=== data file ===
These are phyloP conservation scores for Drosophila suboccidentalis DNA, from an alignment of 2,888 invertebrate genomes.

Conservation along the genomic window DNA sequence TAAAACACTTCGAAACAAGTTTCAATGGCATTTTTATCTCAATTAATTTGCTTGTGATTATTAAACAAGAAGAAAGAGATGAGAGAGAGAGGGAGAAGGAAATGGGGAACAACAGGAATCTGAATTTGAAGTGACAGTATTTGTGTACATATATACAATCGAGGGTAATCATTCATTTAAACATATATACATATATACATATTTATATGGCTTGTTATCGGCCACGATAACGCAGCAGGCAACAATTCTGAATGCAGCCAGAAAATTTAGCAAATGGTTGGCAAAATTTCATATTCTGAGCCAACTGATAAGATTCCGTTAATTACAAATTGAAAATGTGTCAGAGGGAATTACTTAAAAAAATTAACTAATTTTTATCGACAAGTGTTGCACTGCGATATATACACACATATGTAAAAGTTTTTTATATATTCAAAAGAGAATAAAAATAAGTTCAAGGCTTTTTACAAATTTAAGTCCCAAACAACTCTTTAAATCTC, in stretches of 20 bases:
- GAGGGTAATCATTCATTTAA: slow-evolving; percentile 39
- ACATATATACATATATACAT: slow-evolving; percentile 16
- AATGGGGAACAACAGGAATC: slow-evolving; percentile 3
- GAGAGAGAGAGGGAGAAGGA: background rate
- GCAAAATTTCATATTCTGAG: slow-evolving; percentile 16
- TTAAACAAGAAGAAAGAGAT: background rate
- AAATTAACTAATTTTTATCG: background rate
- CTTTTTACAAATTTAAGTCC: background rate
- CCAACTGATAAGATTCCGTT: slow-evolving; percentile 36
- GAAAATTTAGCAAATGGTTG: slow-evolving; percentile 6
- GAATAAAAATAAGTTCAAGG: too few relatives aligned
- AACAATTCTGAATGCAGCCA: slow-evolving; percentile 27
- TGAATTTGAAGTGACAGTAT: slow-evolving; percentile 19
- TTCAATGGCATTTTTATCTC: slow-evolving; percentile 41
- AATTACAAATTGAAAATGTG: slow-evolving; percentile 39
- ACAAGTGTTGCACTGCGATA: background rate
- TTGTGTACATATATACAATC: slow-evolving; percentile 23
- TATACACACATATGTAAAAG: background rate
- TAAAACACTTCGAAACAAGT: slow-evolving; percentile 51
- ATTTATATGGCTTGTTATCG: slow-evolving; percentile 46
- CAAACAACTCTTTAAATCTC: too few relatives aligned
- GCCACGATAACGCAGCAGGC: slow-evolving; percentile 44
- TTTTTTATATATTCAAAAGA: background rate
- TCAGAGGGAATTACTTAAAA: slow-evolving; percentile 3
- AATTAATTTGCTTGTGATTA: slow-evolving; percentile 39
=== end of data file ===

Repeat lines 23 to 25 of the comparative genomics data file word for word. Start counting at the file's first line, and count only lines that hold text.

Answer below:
- CAAACAACTCTTTAAATCTC: too few relatives aligned
- GCCACGATAACGCAGCAGGC: slow-evolving; percentile 44
- TTTTTTATATATTCAAAAGA: background rate